CURRENT GIVEAWAY CONTESTS

Here are my current Giveaway Contests

THE PRINCESS AND THE PAGE through April 22nd
Happy Easter Giveaway Hop through April 30th
Tracy Marchini Query Critique through April 29th
THE WINGSNATCHERS through May 4th

Upcoming Agent Spotlights and Query Critique Giveaways

Laura Spieller on 4/26/2017
Loren Oberweger on 5/10/2017
Alyssa Jennette on 5/24/2017
Bibi Lewis on 6/12/2017
Kelly Van Sant on 6/21/2017

CHRISTINA FARLEY GUEST POST AND GILDED SERIES GIVEAWAY

Happy Monday Everyone! Hope you had a fantastic week. I had a great time in Texas helping my mother-in-law celebrate her 80th birthday. 

Today I'm excited to have Christina Farley here to help celebrate the release of BRAZEN, her final book in her YA multicultural fantasy series. This is a fantastic post that I hope you'll enjoy.

Here's a blurb of BRAZEN from Goodreads:

Sworn to an ancient god of darkness, Jae Hwa fights to gain her freedom and restore the balance of Korea… but first she must gain back the trust of her loved ones.

Jae Hwa Lee spent her sixteenth year in Seoul, trying to destroy the evil immortals who had been torturing her family for centuries. The last thing she expected was to be forced to become their assassin. Trapped in the darkest part of the Spirit World as a servant to the Korean god Kud, fighting to keep her humanity, and unable to contact her loved ones, Jae Hwa is slowly losing hope. Kud, god of darkness, will do anything to keep her as a pawn in his quest for power over all of Korea, her entire family thinks she’s dead, and Jae’s true love, Marc, believes she is lost to him forever.

When Kud sends Jae to find and steal the powerful Black Turtle orb, Jae sees an opportunity to break free and defeat Kud once and for all…but first she needs to regain Marc’s trust and work with him to vanquish the darkness that threatens to overwhelm Korea. There’s much to lose as Jae struggles to save the land she’s come to call home.

Now here's Christina!

Tips for Writing the World of Your Imagination

1.      Bridge your readers from the real world to a fantasy world:

With the Gilded series, I wrote about Korean mythology and set my story in South Korea, North Korea, and China. I knew that most of my readers would be teens living in North America.

So my challenge was:

How do I make my North American readers who have grown up with European myths and fairy tales be able to identify with myths and creatures that they have never heard before?

·         Used Familiar Settings: I decided to set the story at an international school where 50% of the population was American and the other 50% was from students around the world. International schools are run very much like American schools so I knew my readers would find that familiar and would ground them. Plus I was teaching at this one so I knew this setting inside and out!
·         Used Familiar Emotions: The protagonist in my story is Jae Hwa Lee. I honed in on her emotions of wanting to fit in and searching for her identity to connect my readers to her. Many teens today deal with these issues and can relate to Jae’s emotions and frustrations.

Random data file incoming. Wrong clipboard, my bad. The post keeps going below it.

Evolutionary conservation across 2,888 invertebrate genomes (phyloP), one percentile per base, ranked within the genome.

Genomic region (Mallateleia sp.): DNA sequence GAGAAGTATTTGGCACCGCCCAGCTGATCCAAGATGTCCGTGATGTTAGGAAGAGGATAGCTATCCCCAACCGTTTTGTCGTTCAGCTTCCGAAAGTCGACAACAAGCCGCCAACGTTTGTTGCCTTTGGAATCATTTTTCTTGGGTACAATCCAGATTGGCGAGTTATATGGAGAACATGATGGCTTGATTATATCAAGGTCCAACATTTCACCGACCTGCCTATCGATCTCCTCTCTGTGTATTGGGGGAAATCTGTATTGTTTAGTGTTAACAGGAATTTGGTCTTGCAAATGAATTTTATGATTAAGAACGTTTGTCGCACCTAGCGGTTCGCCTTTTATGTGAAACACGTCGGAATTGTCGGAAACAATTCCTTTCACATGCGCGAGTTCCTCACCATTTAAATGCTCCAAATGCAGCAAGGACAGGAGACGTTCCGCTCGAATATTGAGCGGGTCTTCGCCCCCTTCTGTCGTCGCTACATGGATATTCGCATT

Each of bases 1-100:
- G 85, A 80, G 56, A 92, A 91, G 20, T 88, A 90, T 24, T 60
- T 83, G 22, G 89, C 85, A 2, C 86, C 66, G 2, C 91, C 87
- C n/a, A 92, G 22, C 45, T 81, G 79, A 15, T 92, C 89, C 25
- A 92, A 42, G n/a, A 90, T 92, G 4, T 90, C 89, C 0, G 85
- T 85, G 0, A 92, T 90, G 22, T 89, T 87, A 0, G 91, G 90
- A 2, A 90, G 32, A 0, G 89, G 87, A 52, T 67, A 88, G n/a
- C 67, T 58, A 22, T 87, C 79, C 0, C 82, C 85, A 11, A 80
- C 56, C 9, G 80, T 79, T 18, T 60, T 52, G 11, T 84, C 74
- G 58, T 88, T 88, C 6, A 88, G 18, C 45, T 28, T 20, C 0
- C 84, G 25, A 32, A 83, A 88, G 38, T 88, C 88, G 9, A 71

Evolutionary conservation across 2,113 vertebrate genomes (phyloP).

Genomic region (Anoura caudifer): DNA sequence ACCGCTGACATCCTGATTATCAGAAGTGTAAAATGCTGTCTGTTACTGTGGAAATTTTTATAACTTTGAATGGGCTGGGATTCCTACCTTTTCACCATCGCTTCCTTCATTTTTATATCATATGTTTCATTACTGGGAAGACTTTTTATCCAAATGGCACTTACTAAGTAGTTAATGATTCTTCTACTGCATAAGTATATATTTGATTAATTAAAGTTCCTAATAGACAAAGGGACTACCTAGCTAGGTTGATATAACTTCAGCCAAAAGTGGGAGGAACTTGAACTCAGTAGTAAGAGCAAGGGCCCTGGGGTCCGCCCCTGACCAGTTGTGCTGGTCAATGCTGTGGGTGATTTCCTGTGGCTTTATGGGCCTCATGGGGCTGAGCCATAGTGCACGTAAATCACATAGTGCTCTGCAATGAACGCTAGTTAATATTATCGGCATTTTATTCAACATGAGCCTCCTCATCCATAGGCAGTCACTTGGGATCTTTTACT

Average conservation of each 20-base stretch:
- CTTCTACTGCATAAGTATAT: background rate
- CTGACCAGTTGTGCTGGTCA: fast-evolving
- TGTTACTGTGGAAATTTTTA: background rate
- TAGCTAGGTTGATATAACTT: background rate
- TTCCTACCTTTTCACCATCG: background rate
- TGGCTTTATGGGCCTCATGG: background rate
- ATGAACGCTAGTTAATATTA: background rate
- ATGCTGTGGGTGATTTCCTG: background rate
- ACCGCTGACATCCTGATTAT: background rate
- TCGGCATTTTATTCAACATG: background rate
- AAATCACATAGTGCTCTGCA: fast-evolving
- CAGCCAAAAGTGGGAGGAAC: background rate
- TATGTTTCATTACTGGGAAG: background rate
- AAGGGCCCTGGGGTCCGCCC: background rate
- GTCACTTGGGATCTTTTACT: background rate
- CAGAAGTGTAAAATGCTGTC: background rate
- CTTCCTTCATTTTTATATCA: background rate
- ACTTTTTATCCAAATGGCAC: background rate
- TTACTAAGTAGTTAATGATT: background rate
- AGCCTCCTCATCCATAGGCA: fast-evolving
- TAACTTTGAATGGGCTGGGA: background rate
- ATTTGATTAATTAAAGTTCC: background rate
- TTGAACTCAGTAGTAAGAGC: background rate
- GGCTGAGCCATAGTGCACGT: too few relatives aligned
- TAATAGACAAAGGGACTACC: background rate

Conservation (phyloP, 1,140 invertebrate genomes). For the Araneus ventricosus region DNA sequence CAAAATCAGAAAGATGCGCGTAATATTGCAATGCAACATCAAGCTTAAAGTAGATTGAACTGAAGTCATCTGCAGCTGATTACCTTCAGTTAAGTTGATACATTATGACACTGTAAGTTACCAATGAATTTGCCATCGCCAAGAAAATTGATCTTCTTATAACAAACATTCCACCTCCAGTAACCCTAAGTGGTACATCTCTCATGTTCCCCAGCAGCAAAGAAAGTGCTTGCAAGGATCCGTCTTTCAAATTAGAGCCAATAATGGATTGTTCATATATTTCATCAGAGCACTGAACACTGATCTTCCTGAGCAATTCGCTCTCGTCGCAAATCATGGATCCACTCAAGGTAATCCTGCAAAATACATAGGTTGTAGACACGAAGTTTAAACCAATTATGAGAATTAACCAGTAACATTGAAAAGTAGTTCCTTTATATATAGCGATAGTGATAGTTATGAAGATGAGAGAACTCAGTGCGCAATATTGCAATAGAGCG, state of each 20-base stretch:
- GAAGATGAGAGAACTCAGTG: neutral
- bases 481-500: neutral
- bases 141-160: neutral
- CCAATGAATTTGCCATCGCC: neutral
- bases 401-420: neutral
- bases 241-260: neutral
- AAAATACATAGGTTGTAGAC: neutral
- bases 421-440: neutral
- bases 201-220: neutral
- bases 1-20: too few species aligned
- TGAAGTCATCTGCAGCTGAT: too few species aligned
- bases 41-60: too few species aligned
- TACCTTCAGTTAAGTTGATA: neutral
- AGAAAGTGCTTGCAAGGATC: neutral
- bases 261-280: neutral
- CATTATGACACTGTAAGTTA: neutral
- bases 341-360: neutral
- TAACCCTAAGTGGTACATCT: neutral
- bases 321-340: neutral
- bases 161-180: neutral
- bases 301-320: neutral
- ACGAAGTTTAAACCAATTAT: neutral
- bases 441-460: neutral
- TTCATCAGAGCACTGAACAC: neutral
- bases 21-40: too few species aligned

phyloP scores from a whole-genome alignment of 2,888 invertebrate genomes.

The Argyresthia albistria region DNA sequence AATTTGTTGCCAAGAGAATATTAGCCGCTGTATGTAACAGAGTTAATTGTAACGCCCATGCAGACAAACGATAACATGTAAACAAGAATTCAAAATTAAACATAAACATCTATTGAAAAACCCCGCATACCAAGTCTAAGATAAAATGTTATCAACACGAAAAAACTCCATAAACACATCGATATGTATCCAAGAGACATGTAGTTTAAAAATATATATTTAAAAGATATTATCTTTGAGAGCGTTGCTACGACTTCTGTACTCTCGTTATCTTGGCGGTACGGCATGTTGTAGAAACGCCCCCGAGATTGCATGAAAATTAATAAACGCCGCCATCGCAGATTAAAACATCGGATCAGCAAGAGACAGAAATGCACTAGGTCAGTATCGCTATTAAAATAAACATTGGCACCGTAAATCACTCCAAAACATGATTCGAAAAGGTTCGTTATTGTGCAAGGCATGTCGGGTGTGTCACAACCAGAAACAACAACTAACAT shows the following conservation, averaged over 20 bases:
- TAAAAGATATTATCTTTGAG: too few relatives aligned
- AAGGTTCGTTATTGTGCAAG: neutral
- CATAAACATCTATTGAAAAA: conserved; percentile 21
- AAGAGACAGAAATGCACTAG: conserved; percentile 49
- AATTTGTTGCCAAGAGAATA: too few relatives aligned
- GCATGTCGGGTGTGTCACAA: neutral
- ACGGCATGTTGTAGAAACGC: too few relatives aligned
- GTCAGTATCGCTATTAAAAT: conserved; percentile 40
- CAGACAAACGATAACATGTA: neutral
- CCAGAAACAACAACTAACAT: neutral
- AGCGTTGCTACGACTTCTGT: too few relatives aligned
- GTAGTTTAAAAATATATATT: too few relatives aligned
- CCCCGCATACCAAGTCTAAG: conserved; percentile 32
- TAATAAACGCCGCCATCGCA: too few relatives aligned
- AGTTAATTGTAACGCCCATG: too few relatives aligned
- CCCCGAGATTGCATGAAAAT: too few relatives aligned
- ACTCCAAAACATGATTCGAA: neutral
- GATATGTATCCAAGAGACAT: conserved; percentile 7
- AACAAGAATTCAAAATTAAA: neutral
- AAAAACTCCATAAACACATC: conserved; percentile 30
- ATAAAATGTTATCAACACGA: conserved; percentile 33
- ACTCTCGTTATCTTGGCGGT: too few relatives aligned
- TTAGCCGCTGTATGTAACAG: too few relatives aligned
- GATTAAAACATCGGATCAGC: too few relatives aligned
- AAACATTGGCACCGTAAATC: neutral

·         Used Familiar Traits: When developing the mythological creatures in my story, I gave each one human traits. One example is the Haechi who is perhaps my favorite character. In the legends, he’s the protector of Seoul, resembling a lion with dragon-like scales and horns. But I didn’t want him to be just a random protector. I wanted my readers to fall in love with this creature. So not only did I make him wise and strong like the legends, but I also sprinkled a little dry sense of humor and impatience, which are human traits.

2.      Craft a Unique Setting

The setting of your story should be unique, and yet, some of the most beautifully crafted YA fantasies
have been built using known civilizations.

Examples of these are:

·         Silver Phoenix and Serpentine by Cindy Pon (China)
·         Prophesy by Ellen Oh (Korea)
·         The Young Elites by Marie Lu (Renaisaance Italy)
·         Shadow and Bone by Leigh Bardugo (Russia)
·         The Winner’s Curse by Marie Rutkoski (Roman)

For the Gilded series, I used the ancient Korean culture from the Silla Dynasty to craft its fantasy elements. The architecture, dress, food, weaponry, landscape, everything in my fantasy world was historically accurate and pulled from that time period. I spent countless hours visiting museums, ancient palaces, and temples for my research. Lucky for me, I lived in Korea for eight years and was able to hit the subway to reach my destination whenever I needed it.

3.      Determine Your Rules and Stick to Them

I strongly recommend for all writers, especially fantasy writers, to keep a bible that denotes your world’s rules and all the details for these rules. This way, once you have made a rule, you’re able to keep track of what you’ve created since it’s critical you stick to that rule. Nothing will lose an author’s credibility faster than if they don’t follow their own rules.

Key Points to Remember:

·         Be consistent
·         Believable